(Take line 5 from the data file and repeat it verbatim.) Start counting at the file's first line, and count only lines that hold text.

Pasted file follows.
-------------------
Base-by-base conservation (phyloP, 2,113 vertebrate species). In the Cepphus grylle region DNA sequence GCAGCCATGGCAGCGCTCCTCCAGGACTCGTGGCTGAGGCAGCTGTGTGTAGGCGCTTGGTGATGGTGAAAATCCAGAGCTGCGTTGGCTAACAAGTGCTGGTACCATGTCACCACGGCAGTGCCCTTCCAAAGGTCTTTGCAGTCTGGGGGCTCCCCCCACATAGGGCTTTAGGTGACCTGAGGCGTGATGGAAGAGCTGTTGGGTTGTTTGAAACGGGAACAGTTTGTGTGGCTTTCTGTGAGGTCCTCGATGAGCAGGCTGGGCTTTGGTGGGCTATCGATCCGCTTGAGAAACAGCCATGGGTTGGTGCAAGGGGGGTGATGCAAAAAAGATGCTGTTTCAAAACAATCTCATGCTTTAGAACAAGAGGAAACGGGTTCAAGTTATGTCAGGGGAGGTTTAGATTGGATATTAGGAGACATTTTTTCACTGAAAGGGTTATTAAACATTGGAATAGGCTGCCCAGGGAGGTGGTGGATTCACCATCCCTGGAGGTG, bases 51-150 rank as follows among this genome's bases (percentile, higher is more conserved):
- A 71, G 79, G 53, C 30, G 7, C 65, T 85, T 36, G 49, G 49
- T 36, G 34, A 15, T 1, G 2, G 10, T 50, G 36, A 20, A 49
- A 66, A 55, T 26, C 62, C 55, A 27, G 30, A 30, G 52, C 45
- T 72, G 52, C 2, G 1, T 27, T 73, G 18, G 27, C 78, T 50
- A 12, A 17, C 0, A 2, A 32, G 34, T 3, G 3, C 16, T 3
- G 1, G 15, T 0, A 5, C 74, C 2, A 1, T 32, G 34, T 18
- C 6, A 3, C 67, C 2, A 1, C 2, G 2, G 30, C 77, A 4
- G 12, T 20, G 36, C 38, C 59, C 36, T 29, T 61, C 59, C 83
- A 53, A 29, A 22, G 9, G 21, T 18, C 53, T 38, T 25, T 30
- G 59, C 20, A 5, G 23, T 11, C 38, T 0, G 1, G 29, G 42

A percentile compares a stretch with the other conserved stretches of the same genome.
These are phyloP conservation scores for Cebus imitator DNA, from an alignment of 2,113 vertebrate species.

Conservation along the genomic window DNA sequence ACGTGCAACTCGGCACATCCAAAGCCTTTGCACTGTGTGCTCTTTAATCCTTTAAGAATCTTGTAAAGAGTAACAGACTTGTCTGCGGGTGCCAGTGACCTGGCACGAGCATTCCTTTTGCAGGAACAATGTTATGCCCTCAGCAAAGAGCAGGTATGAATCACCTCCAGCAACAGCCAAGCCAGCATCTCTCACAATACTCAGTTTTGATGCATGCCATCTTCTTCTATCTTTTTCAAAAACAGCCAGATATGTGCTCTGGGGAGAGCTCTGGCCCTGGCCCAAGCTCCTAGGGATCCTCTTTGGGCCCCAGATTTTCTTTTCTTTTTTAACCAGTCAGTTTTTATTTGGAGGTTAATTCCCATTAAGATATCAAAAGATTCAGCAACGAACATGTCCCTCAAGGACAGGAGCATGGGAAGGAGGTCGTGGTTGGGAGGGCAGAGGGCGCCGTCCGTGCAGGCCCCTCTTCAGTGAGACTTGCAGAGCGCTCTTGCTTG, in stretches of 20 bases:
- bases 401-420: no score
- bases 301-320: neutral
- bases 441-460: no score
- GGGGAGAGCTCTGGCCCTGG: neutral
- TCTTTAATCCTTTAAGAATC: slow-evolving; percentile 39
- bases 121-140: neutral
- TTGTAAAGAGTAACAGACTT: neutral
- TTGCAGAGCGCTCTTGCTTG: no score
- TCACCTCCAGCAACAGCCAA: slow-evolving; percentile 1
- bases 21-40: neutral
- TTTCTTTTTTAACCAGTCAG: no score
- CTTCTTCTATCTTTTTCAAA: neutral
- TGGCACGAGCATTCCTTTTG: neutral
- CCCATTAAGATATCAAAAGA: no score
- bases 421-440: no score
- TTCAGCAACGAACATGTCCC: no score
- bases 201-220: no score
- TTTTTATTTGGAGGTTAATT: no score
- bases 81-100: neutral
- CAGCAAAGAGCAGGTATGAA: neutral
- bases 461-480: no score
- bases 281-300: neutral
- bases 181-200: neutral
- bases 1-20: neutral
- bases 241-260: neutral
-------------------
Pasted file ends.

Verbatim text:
- T 72, G 52, C 2, G 1, T 27, T 73, G 18, G 27, C 78, T 50